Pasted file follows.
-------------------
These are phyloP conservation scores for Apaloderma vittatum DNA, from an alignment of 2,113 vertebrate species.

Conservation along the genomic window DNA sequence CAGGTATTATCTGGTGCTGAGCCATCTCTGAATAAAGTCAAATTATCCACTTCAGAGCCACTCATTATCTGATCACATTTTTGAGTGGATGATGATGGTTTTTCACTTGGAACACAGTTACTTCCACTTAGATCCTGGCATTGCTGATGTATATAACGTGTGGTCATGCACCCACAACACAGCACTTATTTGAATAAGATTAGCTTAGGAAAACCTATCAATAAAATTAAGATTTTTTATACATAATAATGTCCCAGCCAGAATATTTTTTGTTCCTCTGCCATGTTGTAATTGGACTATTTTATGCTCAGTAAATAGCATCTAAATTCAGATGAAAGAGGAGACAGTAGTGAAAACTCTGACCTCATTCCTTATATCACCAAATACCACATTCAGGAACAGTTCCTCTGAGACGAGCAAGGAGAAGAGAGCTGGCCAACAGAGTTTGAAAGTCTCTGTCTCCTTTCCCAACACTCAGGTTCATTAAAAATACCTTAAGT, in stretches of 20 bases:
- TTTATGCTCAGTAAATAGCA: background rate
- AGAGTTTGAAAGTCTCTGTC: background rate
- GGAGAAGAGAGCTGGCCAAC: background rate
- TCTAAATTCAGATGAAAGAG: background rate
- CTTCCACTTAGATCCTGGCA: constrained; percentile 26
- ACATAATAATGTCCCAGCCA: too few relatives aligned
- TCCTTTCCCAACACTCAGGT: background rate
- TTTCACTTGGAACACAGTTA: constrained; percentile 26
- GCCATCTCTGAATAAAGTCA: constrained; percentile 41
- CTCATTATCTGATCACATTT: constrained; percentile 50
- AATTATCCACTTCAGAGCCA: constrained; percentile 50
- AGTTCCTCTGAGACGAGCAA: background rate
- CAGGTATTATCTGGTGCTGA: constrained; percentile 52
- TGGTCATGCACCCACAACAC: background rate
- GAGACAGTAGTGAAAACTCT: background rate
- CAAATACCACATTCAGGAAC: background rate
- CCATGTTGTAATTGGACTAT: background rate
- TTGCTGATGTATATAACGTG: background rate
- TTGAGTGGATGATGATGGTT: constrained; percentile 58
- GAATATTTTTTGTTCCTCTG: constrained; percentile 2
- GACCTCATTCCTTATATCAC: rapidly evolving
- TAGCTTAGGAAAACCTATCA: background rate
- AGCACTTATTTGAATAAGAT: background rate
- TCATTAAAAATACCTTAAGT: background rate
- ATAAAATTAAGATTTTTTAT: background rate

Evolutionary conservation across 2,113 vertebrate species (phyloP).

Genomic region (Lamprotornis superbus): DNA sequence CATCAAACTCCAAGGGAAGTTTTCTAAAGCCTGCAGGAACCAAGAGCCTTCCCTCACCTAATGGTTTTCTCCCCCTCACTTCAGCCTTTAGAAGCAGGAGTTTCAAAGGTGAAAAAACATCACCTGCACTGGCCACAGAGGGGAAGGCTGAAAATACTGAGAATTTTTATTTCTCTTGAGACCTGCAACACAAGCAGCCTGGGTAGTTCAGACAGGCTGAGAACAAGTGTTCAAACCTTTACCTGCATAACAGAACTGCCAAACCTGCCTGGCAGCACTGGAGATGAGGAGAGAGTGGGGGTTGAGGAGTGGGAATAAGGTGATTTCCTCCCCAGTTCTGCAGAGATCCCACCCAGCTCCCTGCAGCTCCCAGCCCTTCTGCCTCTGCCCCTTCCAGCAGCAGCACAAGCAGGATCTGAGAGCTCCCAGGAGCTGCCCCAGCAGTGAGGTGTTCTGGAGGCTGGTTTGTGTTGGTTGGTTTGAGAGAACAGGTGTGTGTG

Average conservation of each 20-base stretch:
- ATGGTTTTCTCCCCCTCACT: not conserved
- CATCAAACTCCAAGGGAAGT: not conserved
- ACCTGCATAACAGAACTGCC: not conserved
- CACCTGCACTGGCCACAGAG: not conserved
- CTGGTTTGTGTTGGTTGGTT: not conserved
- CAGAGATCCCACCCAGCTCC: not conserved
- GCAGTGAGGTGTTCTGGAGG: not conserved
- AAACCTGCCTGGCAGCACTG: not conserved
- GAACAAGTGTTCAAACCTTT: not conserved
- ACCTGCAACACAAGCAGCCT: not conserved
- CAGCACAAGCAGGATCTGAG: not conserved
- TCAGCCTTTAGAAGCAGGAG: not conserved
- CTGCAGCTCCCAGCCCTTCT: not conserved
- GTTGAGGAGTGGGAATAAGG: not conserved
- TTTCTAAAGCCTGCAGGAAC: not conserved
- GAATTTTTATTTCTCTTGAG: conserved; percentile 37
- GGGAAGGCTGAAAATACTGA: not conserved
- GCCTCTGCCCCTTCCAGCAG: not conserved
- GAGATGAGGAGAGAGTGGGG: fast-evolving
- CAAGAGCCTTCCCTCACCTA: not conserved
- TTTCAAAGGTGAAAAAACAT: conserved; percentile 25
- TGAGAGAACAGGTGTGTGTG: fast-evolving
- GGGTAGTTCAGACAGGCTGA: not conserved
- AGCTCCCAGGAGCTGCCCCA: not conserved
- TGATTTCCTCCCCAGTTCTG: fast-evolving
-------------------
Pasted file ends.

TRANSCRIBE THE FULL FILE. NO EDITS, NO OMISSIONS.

These are phyloP conservation scores for Apaloderma vittatum DNA, from an alignment of 2,113 vertebrate species.

Conservation along the genomic window DNA sequence CAGGTATTATCTGGTGCTGAGCCATCTCTGAATAAAGTCAAATTATCCACTTCAGAGCCACTCATTATCTGATCACATTTTTGAGTGGATGATGATGGTTTTTCACTTGGAACACAGTTACTTCCACTTAGATCCTGGCATTGCTGATGTATATAACGTGTGGTCATGCACCCACAACACAGCACTTATTTGAATAAGATTAGCTTAGGAAAACCTATCAATAAAATTAAGATTTTTTATACATAATAATGTCCCAGCCAGAATATTTTTTGTTCCTCTGCCATGTTGTAATTGGACTATTTTATGCTCAGTAAATAGCATCTAAATTCAGATGAAAGAGGAGACAGTAGTGAAAACTCTGACCTCATTCCTTATATCACCAAATACCACATTCAGGAACAGTTCCTCTGAGACGAGCAAGGAGAAGAGAGCTGGCCAACAGAGTTTGAAAGTCTCTGTCTCCTTTCCCAACACTCAGGTTCATTAAAAATACCTTAAGT, in stretches of 20 bases:
- TTTATGCTCAGTAAATAGCA: background rate
- AGAGTTTGAAAGTCTCTGTC: background rate
- GGAGAAGAGAGCTGGCCAAC: background rate
- TCTAAATTCAGATGAAAGAG: background rate
- CTTCCACTTAGATCCTGGCA: constrained; percentile 26
- ACATAATAATGTCCCAGCCA: too few relatives aligned
- TCCTTTCCCAACACTCAGGT: background rate
- TTTCACTTGGAACACAGTTA: constrained; percentile 26
- GCCATCTCTGAATAAAGTCA: constrained; percentile 41
- CTCATTATCTGATCACATTT: constrained; percentile 50
- AATTATCCACTTCAGAGCCA: constrained; percentile 50
- AGTTCCTCTGAGACGAGCAA: background rate
- CAGGTATTATCTGGTGCTGA: constrained; percentile 52
- TGGTCATGCACCCACAACAC: background rate
- GAGACAGTAGTGAAAACTCT: background rate
- CAAATACCACATTCAGGAAC: background rate
- CCATGTTGTAATTGGACTAT: background rate
- TTGCTGATGTATATAACGTG: background rate
- TTGAGTGGATGATGATGGTT: constrained; percentile 58
- GAATATTTTTTGTTCCTCTG: constrained; percentile 2
- GACCTCATTCCTTATATCAC: rapidly evolving
- TAGCTTAGGAAAACCTATCA: background rate
- AGCACTTATTTGAATAAGAT: background rate
- TCATTAAAAATACCTTAAGT: background rate
- ATAAAATTAAGATTTTTTAT: background rate

Evolutionary conservation across 2,113 vertebrate species (phyloP).

Genomic region (Lamprotornis superbus): DNA sequence CATCAAACTCCAAGGGAAGTTTTCTAAAGCCTGCAGGAACCAAGAGCCTTCCCTCACCTAATGGTTTTCTCCCCCTCACTTCAGCCTTTAGAAGCAGGAGTTTCAAAGGTGAAAAAACATCACCTGCACTGGCCACAGAGGGGAAGGCTGAAAATACTGAGAATTTTTATTTCTCTTGAGACCTGCAACACAAGCAGCCTGGGTAGTTCAGACAGGCTGAGAACAAGTGTTCAAACCTTTACCTGCATAACAGAACTGCCAAACCTGCCTGGCAGCACTGGAGATGAGGAGAGAGTGGGGGTTGAGGAGTGGGAATAAGGTGATTTCCTCCCCAGTTCTGCAGAGATCCCACCCAGCTCCCTGCAGCTCCCAGCCCTTCTGCCTCTGCCCCTTCCAGCAGCAGCACAAGCAGGATCTGAGAGCTCCCAGGAGCTGCCCCAGCAGTGAGGTGTTCTGGAGGCTGGTTTGTGTTGGTTGGTTTGAGAGAACAGGTGTGTGTG

Average conservation of each 20-base stretch:
- ATGGTTTTCTCCCCCTCACT: not conserved
- CATCAAACTCCAAGGGAAGT: not conserved
- ACCTGCATAACAGAACTGCC: not conserved
- CACCTGCACTGGCCACAGAG: not conserved
- CTGGTTTGTGTTGGTTGGTT: not conserved
- CAGAGATCCCACCCAGCTCC: not conserved
- GCAGTGAGGTGTTCTGGAGG: not conserved
- AAACCTGCCTGGCAGCACTG: not conserved
- GAACAAGTGTTCAAACCTTT: not conserved
- ACCTGCAACACAAGCAGCCT: not conserved
- CAGCACAAGCAGGATCTGAG: not conserved
- TCAGCCTTTAGAAGCAGGAG: not conserved
- CTGCAGCTCCCAGCCCTTCT: not conserved
- GTTGAGGAGTGGGAATAAGG: not conserved
- TTTCTAAAGCCTGCAGGAAC: not conserved
- GAATTTTTATTTCTCTTGAG: conserved; percentile 37
- GGGAAGGCTGAAAATACTGA: not conserved
- GCCTCTGCCCCTTCCAGCAG: not conserved
- GAGATGAGGAGAGAGTGGGG: fast-evolving
- CAAGAGCCTTCCCTCACCTA: not conserved
- TTTCAAAGGTGAAAAAACAT: conserved; percentile 25
- TGAGAGAACAGGTGTGTGTG: fast-evolving
- GGGTAGTTCAGACAGGCTGA: not conserved
- AGCTCCCAGGAGCTGCCCCA: not conserved
- TGATTTCCTCCCCAGTTCTG: fast-evolving